Scanning electron microscopy of swine lymphoid organs

    Research output: Contribution to journalArticleResearchpeer-review

    2 Citations (Scopus)


    The aim of this investigation was to study by scanning electron microscopy the structure of several swine lymphoid organs (lymph nodes, Peyer's patches, and tonsil). Two groups of animals were used: six-month-old pigs and six- to nine-day-old piglets. Samples were jet-washed to eliminate most free cells in order to observe the reticular framework of these organs more clearly. Peyer's patches in piglets showed two types of villi. In one of them the cellular types were absorptive cells and goblet cells. The second type of villi were shorter and wider, with M cells characterized by presenting long, thick microvilli over their surfaces. Peyer's patches of pigs did not show this second type of villi but were usually covered by absorptive villi. The soft palate tonsil was similar in both groups of animals with its surface epithelial cells full of microfolds, partially and frequently obscured by microorganisms. The appearance of the surface epithelium in the same crypt was different depending on the area. There was a large number of holes through which cells apparently passed towards the crypt lumen. The medulla in the lymph nodes was at the periphery and showed a dense reticular framework. Cortex-like lymphoid tissue was formed by lymphoid follicles and diffuse lymphoid tissue with high endothelid venules and lymphatic sinuses. The serosal surface of lymphoid organs was formed either by a typical mesothelial cell layer (small intestine) or by loosely arranged connective fibers (lymph nodes).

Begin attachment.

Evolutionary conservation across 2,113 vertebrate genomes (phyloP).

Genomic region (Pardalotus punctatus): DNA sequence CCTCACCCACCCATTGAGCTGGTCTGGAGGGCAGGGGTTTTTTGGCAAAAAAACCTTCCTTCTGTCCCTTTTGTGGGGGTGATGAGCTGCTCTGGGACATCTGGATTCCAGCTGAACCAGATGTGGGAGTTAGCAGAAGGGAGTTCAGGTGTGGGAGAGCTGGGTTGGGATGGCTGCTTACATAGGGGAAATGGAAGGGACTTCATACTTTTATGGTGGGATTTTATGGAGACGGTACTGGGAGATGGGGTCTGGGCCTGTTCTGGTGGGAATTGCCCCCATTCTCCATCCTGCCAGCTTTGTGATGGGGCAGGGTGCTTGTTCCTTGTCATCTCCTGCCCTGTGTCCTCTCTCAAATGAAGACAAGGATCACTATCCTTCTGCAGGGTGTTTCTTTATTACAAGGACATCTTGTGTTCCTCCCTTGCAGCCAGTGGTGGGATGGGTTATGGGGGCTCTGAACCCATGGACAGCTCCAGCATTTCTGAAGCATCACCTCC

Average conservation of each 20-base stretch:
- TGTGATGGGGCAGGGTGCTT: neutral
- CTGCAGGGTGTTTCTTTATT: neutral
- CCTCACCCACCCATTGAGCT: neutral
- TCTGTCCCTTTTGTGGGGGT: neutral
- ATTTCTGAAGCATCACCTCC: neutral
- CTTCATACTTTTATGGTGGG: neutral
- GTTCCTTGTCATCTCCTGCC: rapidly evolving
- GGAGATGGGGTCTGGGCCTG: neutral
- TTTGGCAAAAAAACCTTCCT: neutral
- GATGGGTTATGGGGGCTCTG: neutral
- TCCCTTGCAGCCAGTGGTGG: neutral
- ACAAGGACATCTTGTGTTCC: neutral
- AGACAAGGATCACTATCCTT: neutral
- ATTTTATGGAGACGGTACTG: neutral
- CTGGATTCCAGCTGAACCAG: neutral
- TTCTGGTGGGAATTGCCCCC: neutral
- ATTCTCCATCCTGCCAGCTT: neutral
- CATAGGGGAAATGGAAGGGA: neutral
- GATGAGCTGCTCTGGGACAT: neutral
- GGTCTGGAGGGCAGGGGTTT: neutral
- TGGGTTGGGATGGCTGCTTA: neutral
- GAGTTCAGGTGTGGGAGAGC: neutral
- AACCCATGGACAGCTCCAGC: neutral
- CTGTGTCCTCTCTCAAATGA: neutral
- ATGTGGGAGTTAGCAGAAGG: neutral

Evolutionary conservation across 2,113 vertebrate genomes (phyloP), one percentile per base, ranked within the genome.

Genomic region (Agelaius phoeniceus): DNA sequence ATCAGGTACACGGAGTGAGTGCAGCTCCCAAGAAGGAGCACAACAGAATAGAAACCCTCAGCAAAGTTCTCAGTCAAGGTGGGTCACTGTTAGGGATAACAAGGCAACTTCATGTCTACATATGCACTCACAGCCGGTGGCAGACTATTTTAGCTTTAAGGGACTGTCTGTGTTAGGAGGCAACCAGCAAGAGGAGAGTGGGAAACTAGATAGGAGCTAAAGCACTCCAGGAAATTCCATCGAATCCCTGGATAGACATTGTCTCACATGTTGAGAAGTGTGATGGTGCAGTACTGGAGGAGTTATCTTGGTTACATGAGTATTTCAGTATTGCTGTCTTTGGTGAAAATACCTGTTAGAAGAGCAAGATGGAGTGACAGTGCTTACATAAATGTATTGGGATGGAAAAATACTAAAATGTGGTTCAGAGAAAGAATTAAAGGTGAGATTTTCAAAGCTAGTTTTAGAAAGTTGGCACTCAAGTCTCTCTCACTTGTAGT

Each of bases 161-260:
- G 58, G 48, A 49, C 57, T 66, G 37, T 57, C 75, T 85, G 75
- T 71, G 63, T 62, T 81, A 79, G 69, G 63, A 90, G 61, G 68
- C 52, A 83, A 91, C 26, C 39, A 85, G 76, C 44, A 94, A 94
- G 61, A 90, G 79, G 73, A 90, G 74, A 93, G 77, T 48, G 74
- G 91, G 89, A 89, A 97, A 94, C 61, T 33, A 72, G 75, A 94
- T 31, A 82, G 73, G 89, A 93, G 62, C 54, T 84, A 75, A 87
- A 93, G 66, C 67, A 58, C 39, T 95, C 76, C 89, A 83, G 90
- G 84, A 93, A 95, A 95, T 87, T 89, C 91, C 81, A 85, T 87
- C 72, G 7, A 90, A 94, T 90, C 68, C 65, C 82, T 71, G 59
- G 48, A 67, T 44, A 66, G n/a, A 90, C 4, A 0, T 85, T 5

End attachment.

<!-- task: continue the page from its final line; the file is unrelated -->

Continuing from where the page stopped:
Original languageEnglish
    Pages (from-to)397-406
    JournalHistology and Histopathology
    Issue number4
    Publication statusPublished - 29 Nov 1990


    Dive into the research topics of 'Scanning electron microscopy of swine lymphoid organs'. Together they form a unique fingerprint.

    Cite this